Zafar Anjum, the series editor of the Best Asian series and publisher, explained how the Speculative fiction anthology  came about and the editor was chosen: “It was an idea suggested by one of our authors, Anuradha Kumar, and when we got in touch with Rajat to work on an anthology of speculative fiction, he readily agreed. Rajat had done reviews for us before and we always admired his writing, so it was a natural choice.”

Chaudhuri picked Shweta Taneja’s story, ‘The Daughter That Bleeds’, for the Editor’s Choice Award. And now, it has been picked as a pre-finalist in the prestigious French Grand Prix de l’Imaginaire. This French award was first given in 1974 for science fiction and later stretched to the emerging genre of speculative. Winners include Ursula Le Guin (2008), Ken Liu (2016) and Carolyn Ives Gilman (2019). The French Ambassador to India, Emmanuel Lenain, has tweeted about this, tagging Kitaab and Chaudhuri.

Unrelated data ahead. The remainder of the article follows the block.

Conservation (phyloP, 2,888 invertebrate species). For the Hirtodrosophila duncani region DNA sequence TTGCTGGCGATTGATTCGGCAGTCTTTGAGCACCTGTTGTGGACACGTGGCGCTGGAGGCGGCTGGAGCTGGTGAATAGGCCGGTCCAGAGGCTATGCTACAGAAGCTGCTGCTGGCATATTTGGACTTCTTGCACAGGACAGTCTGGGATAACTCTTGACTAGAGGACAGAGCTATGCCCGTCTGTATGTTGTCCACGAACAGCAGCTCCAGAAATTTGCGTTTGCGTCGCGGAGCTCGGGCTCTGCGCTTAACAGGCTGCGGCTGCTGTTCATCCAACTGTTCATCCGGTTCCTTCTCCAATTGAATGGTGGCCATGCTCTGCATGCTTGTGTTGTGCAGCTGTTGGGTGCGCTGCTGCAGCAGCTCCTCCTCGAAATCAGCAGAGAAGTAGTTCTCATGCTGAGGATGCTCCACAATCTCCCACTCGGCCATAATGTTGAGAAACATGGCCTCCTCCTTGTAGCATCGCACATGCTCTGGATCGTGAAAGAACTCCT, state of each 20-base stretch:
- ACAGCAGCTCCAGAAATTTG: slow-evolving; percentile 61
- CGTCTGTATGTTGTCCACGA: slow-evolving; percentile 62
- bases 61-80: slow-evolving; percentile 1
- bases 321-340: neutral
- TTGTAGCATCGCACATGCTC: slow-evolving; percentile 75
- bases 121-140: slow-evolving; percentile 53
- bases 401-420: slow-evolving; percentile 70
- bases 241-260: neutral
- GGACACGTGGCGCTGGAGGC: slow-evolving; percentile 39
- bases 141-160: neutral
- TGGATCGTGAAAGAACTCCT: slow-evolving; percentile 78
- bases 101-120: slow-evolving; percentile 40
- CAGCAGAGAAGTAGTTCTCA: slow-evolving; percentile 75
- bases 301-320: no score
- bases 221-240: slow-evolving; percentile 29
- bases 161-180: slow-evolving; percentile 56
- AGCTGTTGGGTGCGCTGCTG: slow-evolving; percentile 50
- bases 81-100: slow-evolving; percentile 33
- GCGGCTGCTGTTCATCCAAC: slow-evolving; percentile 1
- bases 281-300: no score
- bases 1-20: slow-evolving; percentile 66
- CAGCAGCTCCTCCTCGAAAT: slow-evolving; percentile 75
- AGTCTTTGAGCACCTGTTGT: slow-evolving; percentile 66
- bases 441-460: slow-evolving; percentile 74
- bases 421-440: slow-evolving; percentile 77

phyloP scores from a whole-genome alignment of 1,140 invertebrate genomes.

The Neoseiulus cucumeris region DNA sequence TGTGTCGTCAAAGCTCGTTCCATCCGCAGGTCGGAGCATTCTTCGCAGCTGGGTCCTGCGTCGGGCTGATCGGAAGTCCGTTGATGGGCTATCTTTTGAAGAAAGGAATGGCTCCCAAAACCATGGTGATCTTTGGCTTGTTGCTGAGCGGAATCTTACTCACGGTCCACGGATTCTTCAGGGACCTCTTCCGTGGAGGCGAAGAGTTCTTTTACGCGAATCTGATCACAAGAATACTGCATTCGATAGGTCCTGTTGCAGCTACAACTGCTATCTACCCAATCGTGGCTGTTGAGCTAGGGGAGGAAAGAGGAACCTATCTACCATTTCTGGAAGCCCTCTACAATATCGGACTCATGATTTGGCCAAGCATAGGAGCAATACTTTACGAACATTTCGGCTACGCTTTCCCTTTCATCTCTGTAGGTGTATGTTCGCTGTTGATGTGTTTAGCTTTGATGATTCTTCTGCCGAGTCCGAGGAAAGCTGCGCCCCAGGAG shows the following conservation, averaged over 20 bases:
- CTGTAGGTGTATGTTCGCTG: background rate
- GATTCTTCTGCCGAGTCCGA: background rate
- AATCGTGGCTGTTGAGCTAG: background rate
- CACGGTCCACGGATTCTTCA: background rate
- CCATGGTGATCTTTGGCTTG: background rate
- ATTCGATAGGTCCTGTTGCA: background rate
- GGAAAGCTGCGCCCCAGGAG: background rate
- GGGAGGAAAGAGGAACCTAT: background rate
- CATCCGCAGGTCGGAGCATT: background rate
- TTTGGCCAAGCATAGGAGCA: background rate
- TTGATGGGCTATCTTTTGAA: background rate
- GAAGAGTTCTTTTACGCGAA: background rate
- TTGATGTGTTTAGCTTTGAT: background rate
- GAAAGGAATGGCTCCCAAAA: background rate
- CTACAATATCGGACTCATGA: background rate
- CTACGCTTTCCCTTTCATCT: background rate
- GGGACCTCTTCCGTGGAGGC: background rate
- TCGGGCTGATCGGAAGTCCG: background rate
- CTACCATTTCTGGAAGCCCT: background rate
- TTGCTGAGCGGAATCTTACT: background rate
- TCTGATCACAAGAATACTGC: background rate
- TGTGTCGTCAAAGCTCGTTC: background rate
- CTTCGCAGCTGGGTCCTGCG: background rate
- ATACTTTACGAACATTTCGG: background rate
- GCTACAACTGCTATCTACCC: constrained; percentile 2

IMG_2477

Grand Prix De L'Imaginare

Chaudhuri has remarked that Taneja’s story fits into Margaret Atwood’s formulation of this genre. In his introduction he tells us, “Atwood’s test for the speculative is on the touchstone of possibility … Marking a clear break from some of the improbabilities of science fiction, her formulation stresses on this aspect of possibility as the sine qua non of the speculative.” Shweta’s story is “about a market for fertile women who have become rare in a post-apocalyptic India”.  Read more

Short Story: The Collision of Parallels by Vrinda Baliga

The Best Asian Speculative Fiction

Tia’s eyes fluttered open. She looked about herself— blinking at the bright blue sky. Where was she?

A town square of some sort. The landscaped roundabout at the centre had a marble fountain that spouted water energetically in the air, and wrought iron benches arranged just out of spraying range, but there was nobody around. There were shops all around, their awnings fluttering gently. An ice-cream shop, a café, a tattoo studio, a garments shop, a salon and spa, a gym … all empty and shuttered.